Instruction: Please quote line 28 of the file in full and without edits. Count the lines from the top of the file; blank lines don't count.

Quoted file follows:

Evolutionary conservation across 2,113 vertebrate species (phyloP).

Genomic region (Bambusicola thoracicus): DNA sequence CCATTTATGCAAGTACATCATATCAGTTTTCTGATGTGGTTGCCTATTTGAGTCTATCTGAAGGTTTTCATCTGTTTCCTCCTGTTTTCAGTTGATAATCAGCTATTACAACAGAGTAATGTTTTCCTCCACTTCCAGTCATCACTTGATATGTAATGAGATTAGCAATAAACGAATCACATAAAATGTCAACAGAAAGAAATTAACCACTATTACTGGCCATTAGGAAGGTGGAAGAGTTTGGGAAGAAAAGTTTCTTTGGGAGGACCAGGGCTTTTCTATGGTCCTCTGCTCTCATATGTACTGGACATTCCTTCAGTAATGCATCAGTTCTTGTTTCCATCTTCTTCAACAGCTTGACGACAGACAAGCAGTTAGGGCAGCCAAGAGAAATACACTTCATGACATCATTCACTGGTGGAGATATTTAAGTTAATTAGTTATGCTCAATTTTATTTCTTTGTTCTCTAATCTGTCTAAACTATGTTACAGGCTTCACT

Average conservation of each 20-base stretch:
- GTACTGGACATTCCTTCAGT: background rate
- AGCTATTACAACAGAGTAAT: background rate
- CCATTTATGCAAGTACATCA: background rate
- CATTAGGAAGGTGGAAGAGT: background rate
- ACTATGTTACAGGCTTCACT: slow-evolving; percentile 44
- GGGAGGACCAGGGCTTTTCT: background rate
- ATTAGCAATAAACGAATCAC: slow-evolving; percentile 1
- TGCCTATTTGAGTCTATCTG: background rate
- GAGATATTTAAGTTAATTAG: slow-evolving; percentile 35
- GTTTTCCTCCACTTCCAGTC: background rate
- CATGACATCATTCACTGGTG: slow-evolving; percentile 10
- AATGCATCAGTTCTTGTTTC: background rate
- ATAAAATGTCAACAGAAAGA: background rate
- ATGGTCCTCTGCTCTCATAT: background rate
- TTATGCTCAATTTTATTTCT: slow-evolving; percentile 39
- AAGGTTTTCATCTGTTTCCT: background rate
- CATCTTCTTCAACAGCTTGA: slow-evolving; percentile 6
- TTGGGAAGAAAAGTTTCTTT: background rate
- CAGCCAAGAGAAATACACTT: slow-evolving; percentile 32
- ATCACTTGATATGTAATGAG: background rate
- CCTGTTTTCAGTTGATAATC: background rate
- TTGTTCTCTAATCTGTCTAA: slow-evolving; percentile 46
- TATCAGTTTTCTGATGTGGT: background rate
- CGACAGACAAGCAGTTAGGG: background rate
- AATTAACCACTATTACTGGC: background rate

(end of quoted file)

- AATTAACCACTATTACTGGC: background rate